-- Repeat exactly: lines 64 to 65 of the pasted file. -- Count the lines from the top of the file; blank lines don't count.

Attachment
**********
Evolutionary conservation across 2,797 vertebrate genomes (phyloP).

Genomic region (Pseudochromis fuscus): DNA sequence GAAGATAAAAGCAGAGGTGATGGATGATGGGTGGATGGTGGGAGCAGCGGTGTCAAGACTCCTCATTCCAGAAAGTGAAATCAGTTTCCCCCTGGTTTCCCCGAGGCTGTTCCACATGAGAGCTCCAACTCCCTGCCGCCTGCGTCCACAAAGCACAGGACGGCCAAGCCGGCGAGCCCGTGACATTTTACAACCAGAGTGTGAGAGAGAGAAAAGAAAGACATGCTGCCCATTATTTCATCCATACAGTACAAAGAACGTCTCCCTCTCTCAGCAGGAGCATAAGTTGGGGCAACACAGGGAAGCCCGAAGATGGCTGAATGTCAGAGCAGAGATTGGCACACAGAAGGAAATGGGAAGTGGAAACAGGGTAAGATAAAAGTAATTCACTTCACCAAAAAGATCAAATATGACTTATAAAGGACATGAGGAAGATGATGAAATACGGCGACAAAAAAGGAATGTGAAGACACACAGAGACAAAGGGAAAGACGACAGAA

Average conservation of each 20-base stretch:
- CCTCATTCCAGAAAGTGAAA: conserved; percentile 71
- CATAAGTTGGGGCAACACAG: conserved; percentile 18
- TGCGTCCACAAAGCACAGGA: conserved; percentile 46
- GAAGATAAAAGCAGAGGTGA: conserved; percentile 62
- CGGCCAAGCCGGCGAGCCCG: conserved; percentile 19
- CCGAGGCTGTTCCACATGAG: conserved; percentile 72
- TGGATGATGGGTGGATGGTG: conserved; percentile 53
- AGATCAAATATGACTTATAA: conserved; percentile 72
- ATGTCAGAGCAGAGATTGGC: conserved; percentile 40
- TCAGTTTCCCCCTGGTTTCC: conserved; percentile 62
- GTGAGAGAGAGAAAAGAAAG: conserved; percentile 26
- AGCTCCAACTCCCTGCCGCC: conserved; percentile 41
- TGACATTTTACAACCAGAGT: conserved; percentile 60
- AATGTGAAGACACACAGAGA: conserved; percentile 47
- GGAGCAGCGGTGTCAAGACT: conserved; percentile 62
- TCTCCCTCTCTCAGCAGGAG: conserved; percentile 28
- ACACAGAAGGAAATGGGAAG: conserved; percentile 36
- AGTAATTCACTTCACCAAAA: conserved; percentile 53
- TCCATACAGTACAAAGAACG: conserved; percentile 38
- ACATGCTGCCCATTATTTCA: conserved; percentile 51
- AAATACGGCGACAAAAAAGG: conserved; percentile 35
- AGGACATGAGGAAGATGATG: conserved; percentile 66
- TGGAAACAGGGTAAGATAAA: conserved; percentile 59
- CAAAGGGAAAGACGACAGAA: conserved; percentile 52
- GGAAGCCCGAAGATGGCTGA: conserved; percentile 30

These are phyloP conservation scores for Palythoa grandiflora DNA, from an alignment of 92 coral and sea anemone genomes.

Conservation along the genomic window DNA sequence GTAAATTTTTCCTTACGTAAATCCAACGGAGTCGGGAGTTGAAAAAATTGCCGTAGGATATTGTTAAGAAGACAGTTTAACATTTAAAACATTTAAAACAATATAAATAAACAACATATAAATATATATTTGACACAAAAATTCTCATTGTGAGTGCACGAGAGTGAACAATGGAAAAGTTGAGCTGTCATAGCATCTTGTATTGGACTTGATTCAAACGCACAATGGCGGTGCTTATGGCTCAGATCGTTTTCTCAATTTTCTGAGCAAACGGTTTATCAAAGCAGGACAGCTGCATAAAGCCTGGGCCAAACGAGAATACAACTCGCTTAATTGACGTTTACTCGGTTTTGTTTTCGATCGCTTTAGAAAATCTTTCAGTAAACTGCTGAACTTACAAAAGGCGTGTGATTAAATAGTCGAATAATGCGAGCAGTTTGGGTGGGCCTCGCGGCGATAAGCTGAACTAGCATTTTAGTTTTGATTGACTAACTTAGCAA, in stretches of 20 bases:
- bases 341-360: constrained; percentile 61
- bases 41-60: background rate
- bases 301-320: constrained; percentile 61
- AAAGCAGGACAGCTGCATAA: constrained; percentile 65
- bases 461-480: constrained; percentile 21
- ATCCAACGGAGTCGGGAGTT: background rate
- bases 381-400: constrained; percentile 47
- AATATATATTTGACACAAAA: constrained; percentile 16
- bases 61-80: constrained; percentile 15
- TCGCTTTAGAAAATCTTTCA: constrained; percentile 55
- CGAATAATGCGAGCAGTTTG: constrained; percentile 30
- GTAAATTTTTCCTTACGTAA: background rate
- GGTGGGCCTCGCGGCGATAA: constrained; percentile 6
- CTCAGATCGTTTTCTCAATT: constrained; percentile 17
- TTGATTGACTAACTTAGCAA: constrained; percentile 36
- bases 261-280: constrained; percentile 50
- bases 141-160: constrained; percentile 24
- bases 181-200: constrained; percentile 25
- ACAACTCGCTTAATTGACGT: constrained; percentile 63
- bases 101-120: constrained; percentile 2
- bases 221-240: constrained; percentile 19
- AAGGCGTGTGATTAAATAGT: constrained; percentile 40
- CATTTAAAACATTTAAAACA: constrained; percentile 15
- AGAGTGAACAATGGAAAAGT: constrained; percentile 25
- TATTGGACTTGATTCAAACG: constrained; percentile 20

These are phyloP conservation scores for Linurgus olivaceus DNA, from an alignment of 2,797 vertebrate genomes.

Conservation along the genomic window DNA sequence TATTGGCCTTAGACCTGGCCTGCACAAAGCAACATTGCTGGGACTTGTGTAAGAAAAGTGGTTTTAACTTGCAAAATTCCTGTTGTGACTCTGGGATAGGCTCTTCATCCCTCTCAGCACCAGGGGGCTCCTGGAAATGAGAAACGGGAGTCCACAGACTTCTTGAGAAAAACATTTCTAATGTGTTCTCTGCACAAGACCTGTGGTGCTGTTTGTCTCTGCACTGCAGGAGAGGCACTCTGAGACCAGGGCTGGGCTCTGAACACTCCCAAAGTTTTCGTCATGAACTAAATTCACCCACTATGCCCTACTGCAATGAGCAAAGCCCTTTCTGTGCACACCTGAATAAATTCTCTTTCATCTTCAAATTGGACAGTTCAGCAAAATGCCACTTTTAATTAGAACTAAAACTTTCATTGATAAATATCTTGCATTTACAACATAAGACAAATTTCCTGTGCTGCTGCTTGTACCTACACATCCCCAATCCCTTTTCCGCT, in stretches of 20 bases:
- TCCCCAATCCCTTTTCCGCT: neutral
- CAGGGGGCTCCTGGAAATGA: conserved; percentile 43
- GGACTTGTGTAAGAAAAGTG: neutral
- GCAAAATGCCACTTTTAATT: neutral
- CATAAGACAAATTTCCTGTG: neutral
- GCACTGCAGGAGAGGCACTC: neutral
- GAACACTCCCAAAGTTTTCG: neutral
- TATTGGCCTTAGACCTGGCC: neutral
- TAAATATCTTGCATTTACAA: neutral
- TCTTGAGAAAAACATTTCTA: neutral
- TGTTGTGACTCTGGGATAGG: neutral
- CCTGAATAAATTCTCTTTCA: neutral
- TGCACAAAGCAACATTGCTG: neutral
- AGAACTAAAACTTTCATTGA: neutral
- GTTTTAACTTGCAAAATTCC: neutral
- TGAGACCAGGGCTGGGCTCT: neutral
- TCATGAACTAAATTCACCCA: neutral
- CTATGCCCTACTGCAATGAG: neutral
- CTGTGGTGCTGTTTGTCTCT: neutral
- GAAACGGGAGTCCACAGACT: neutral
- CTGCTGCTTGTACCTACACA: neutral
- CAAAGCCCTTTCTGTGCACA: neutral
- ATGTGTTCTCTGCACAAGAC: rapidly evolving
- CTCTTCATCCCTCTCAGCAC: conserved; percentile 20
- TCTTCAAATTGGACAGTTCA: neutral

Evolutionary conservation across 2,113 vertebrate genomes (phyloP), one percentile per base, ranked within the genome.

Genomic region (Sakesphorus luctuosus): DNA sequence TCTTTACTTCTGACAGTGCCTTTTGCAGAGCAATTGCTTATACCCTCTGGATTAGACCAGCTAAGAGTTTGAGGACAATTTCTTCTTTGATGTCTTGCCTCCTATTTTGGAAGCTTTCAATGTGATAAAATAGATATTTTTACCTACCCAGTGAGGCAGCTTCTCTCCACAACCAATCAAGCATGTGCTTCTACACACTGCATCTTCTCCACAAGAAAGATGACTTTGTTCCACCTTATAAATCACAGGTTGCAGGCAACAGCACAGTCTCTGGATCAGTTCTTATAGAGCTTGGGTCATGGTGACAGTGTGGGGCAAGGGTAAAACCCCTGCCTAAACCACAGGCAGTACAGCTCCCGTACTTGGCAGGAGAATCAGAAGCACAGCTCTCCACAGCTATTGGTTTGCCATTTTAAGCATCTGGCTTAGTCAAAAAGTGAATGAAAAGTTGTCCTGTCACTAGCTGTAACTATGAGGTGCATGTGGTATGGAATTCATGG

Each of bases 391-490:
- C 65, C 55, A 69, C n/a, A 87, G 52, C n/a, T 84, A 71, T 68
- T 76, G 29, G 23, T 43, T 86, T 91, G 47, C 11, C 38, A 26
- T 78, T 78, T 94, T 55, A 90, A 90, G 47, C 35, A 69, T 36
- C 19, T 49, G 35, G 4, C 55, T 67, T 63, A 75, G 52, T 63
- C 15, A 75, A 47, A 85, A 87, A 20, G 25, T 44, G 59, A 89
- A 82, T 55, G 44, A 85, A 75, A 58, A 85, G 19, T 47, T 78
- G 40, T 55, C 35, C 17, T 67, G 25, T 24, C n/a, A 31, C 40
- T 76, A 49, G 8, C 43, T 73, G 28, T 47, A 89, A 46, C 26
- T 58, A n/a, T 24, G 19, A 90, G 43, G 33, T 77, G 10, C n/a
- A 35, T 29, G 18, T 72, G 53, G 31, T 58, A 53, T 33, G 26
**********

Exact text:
- GAACACTCCCAAAGTTTTCG: neutral
- TATTGGCCTTAGACCTGGCC: neutral